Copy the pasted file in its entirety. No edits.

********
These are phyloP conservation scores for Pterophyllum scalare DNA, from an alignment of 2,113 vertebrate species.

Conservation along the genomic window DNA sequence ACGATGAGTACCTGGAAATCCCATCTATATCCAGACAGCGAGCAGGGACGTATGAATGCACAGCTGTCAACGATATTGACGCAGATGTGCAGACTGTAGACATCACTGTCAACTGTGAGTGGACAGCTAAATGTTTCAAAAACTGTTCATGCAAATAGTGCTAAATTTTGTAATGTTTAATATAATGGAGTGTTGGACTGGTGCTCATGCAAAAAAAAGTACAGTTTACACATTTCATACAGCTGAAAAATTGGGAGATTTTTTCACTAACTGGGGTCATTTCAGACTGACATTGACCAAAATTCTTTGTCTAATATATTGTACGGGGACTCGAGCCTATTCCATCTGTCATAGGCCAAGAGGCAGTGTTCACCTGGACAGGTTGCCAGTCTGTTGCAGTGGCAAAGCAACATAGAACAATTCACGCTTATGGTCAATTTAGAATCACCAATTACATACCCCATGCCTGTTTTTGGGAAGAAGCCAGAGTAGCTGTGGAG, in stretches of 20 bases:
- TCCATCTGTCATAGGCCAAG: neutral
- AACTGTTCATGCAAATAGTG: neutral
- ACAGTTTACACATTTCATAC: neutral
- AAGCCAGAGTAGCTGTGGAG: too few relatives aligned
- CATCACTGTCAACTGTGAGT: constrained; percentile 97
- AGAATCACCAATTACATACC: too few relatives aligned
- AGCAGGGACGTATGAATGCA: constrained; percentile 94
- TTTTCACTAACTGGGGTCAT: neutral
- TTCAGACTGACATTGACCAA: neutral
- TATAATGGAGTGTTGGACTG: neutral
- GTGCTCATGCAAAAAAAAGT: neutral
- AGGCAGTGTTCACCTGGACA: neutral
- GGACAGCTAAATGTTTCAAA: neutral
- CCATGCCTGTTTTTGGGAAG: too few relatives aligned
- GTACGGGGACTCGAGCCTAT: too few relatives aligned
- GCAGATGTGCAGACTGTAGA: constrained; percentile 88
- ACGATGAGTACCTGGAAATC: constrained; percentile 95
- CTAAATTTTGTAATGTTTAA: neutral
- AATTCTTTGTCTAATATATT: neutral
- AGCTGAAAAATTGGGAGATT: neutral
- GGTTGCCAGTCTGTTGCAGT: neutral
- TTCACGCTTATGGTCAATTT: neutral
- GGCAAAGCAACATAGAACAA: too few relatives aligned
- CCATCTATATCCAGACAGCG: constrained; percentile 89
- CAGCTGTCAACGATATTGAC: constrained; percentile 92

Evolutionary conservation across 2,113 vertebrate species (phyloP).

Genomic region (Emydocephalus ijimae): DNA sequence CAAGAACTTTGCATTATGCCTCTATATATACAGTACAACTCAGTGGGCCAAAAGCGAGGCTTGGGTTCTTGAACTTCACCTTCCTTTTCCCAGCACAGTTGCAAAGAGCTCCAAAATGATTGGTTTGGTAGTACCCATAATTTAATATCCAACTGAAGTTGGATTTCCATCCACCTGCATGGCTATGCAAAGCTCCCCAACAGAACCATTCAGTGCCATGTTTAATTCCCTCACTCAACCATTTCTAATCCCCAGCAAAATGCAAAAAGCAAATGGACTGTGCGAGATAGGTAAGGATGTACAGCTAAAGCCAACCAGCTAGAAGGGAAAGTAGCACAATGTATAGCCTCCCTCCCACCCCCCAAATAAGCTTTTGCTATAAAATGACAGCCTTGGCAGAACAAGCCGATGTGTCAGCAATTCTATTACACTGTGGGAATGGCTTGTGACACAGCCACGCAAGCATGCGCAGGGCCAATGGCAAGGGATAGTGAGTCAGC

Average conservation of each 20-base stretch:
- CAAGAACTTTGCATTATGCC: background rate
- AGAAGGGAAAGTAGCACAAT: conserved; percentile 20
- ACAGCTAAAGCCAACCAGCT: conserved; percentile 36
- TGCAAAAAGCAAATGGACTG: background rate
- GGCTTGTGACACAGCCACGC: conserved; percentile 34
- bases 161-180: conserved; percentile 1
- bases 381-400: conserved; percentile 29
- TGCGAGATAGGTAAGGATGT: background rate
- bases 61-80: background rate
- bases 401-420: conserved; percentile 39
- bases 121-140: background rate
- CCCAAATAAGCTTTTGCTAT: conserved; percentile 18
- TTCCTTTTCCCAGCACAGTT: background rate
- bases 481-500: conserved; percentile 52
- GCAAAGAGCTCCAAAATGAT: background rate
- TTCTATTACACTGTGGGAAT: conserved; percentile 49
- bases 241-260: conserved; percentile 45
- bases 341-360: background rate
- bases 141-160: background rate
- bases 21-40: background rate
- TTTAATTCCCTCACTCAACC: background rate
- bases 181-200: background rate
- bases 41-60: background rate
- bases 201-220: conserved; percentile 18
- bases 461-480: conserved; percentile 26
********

These are phyloP conservation scores for Pterophyllum scalare DNA, from an alignment of 2,113 vertebrate species.

Conservation along the genomic window DNA sequence ACGATGAGTACCTGGAAATCCCATCTATATCCAGACAGCGAGCAGGGACGTATGAATGCACAGCTGTCAACGATATTGACGCAGATGTGCAGACTGTAGACATCACTGTCAACTGTGAGTGGACAGCTAAATGTTTCAAAAACTGTTCATGCAAATAGTGCTAAATTTTGTAATGTTTAATATAATGGAGTGTTGGACTGGTGCTCATGCAAAAAAAAGTACAGTTTACACATTTCATACAGCTGAAAAATTGGGAGATTTTTTCACTAACTGGGGTCATTTCAGACTGACATTGACCAAAATTCTTTGTCTAATATATTGTACGGGGACTCGAGCCTATTCCATCTGTCATAGGCCAAGAGGCAGTGTTCACCTGGACAGGTTGCCAGTCTGTTGCAGTGGCAAAGCAACATAGAACAATTCACGCTTATGGTCAATTTAGAATCACCAATTACATACCCCATGCCTGTTTTTGGGAAGAAGCCAGAGTAGCTGTGGAG, in stretches of 20 bases:
- TCCATCTGTCATAGGCCAAG: neutral
- AACTGTTCATGCAAATAGTG: neutral
- ACAGTTTACACATTTCATAC: neutral
- AAGCCAGAGTAGCTGTGGAG: too few relatives aligned
- CATCACTGTCAACTGTGAGT: constrained; percentile 97
- AGAATCACCAATTACATACC: too few relatives aligned
- AGCAGGGACGTATGAATGCA: constrained; percentile 94
- TTTTCACTAACTGGGGTCAT: neutral
- TTCAGACTGACATTGACCAA: neutral
- TATAATGGAGTGTTGGACTG: neutral
- GTGCTCATGCAAAAAAAAGT: neutral
- AGGCAGTGTTCACCTGGACA: neutral
- GGACAGCTAAATGTTTCAAA: neutral
- CCATGCCTGTTTTTGGGAAG: too few relatives aligned
- GTACGGGGACTCGAGCCTAT: too few relatives aligned
- GCAGATGTGCAGACTGTAGA: constrained; percentile 88
- ACGATGAGTACCTGGAAATC: constrained; percentile 95
- CTAAATTTTGTAATGTTTAA: neutral
- AATTCTTTGTCTAATATATT: neutral
- AGCTGAAAAATTGGGAGATT: neutral
- GGTTGCCAGTCTGTTGCAGT: neutral
- TTCACGCTTATGGTCAATTT: neutral
- GGCAAAGCAACATAGAACAA: too few relatives aligned
- CCATCTATATCCAGACAGCG: constrained; percentile 89
- CAGCTGTCAACGATATTGAC: constrained; percentile 92

Evolutionary conservation across 2,113 vertebrate species (phyloP).

Genomic region (Emydocephalus ijimae): DNA sequence CAAGAACTTTGCATTATGCCTCTATATATACAGTACAACTCAGTGGGCCAAAAGCGAGGCTTGGGTTCTTGAACTTCACCTTCCTTTTCCCAGCACAGTTGCAAAGAGCTCCAAAATGATTGGTTTGGTAGTACCCATAATTTAATATCCAACTGAAGTTGGATTTCCATCCACCTGCATGGCTATGCAAAGCTCCCCAACAGAACCATTCAGTGCCATGTTTAATTCCCTCACTCAACCATTTCTAATCCCCAGCAAAATGCAAAAAGCAAATGGACTGTGCGAGATAGGTAAGGATGTACAGCTAAAGCCAACCAGCTAGAAGGGAAAGTAGCACAATGTATAGCCTCCCTCCCACCCCCCAAATAAGCTTTTGCTATAAAATGACAGCCTTGGCAGAACAAGCCGATGTGTCAGCAATTCTATTACACTGTGGGAATGGCTTGTGACACAGCCACGCAAGCATGCGCAGGGCCAATGGCAAGGGATAGTGAGTCAGC

Average conservation of each 20-base stretch:
- CAAGAACTTTGCATTATGCC: background rate
- AGAAGGGAAAGTAGCACAAT: conserved; percentile 20
- ACAGCTAAAGCCAACCAGCT: conserved; percentile 36
- TGCAAAAAGCAAATGGACTG: background rate
- GGCTTGTGACACAGCCACGC: conserved; percentile 34
- bases 161-180: conserved; percentile 1
- bases 381-400: conserved; percentile 29
- TGCGAGATAGGTAAGGATGT: background rate
- bases 61-80: background rate
- bases 401-420: conserved; percentile 39
- bases 121-140: background rate
- CCCAAATAAGCTTTTGCTAT: conserved; percentile 18
- TTCCTTTTCCCAGCACAGTT: background rate
- bases 481-500: conserved; percentile 52
- GCAAAGAGCTCCAAAATGAT: background rate
- TTCTATTACACTGTGGGAAT: conserved; percentile 49
- bases 241-260: conserved; percentile 45
- bases 341-360: background rate
- bases 141-160: background rate
- bases 21-40: background rate
- TTTAATTCCCTCACTCAACC: background rate
- bases 181-200: background rate
- bases 41-60: background rate
- bases 201-220: conserved; percentile 18
- bases 461-480: conserved; percentile 26